Welcome to the not-so-random thoughts of a sport science and neuroscience student.
Ever felt like missing training? You’re not alone. According to the Australian Bureau of Statistics, Australians of all ages are exercising and participating in sport and recreational activities less – and it’s a downward trend.
While you may not be part of this statistic, perhaps there are times you have not exercised or not wanted to, and its often due to a perceived lack of time or lack of energy after school or work.
We lose time to whatever we choose to do instead of exercise and in Australia, that increasingly involves doing something involving a screen. The feeling we don’t have the energy to train is our brain feeling tired rather than our body not having the energy. Research suggests that it’s brain energy we run out of: we use a lot of it exercising self-control. Self-control is the ability to make choices that support our long-term goals (health, fitness, wellbeing, competitive goals). In neuroscience, self-control happens in the cerebral cortex – the grey matter – and is an Executive Function that takes a lot of energy. Glucose, in fact. Don’t reach for the chocolate – it’s less about consuming glucose than mobilizing and allocating it.
Glucose is stored in the brain as glycogen and the cerebral cortex – where our Executive Function takes place – can’t store much, so may be very sensitive to shortages. Cognitively demanding tasks like deciding to exercise instead of doing something involving a screen, uses more glucose than a decision that doesn’t involve self-control.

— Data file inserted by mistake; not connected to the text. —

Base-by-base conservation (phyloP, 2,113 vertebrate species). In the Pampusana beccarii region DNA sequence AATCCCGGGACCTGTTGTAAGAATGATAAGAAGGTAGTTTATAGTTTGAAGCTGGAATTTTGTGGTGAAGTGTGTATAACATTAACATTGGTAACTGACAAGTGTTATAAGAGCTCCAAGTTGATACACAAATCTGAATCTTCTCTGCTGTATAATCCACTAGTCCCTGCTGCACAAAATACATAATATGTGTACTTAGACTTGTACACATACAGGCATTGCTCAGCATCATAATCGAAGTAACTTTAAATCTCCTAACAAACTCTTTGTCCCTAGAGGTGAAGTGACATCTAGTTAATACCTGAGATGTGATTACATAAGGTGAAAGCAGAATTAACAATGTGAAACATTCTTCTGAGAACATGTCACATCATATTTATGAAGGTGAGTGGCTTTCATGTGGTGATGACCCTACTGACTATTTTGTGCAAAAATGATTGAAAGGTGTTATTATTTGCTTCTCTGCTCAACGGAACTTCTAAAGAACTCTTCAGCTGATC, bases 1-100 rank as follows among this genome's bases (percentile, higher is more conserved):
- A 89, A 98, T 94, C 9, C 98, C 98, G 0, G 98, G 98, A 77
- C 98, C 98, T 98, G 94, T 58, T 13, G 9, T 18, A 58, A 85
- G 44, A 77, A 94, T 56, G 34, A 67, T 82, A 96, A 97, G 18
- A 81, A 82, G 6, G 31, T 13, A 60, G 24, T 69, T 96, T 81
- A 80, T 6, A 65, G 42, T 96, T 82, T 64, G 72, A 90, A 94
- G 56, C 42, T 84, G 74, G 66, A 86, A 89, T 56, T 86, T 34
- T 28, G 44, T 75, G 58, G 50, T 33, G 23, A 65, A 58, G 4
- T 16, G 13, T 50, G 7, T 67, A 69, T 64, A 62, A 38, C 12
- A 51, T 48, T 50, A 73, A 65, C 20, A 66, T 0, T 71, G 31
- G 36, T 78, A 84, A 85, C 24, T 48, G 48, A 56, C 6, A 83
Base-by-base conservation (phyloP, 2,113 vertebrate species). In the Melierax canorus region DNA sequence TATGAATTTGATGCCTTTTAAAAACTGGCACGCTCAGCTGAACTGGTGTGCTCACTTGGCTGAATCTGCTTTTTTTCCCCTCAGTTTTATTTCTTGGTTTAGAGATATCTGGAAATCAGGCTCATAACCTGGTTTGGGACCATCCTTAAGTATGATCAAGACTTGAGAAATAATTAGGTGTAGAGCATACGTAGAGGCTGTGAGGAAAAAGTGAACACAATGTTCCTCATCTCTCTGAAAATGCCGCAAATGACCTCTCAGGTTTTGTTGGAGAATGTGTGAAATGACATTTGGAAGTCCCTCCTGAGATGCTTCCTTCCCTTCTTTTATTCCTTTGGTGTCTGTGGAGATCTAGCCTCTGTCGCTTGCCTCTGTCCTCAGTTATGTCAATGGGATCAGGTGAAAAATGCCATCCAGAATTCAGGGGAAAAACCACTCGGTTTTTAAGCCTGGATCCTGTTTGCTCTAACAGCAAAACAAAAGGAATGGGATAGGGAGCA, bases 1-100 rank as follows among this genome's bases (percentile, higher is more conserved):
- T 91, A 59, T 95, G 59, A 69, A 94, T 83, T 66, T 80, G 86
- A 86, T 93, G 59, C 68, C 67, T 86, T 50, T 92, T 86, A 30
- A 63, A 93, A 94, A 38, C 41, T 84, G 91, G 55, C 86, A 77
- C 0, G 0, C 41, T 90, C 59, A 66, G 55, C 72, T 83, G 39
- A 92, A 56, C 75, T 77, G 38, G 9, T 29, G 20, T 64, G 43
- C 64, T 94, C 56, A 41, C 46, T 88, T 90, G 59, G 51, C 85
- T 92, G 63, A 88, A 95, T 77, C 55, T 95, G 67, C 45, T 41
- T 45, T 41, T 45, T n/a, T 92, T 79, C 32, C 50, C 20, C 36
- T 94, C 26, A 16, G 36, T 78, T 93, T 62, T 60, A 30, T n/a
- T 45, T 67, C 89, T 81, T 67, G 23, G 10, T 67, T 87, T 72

At the end of the day, if we got ourselves to class or work on time, did not fight with siblings/parents or road-rage anyone on the way, ate a decent lunch, kept hydrated, didn’t spend more money than we have – guess what? The well might have run dry in terms of exercise.
The good news is: like a muscle or our energy systems, we can train our self-control with regular exercise; we can replenish it with sleep; and we can counteract our temporary deficiencies, not by eating chocolate but with motivation. The neurological mechanisms by which motivation does this are still being explored, it is possible that if we view a task as important, we activate a brief stress response, similar to the arousal we activate before performance and our hormones help us out.
And there’s more good news: an Australian study showed that volunteers who stuck to a two- month exercise program did better in self-control tested in the lab and reported eating healthier food, monitoring their spending more carefully and improving study habits.
If you “train” for a sport or recreational activity with the right attitude, you are probably also training your self-control.
But… like all the other things you train, you need to do it consistently and recover properly. And get yourself to training.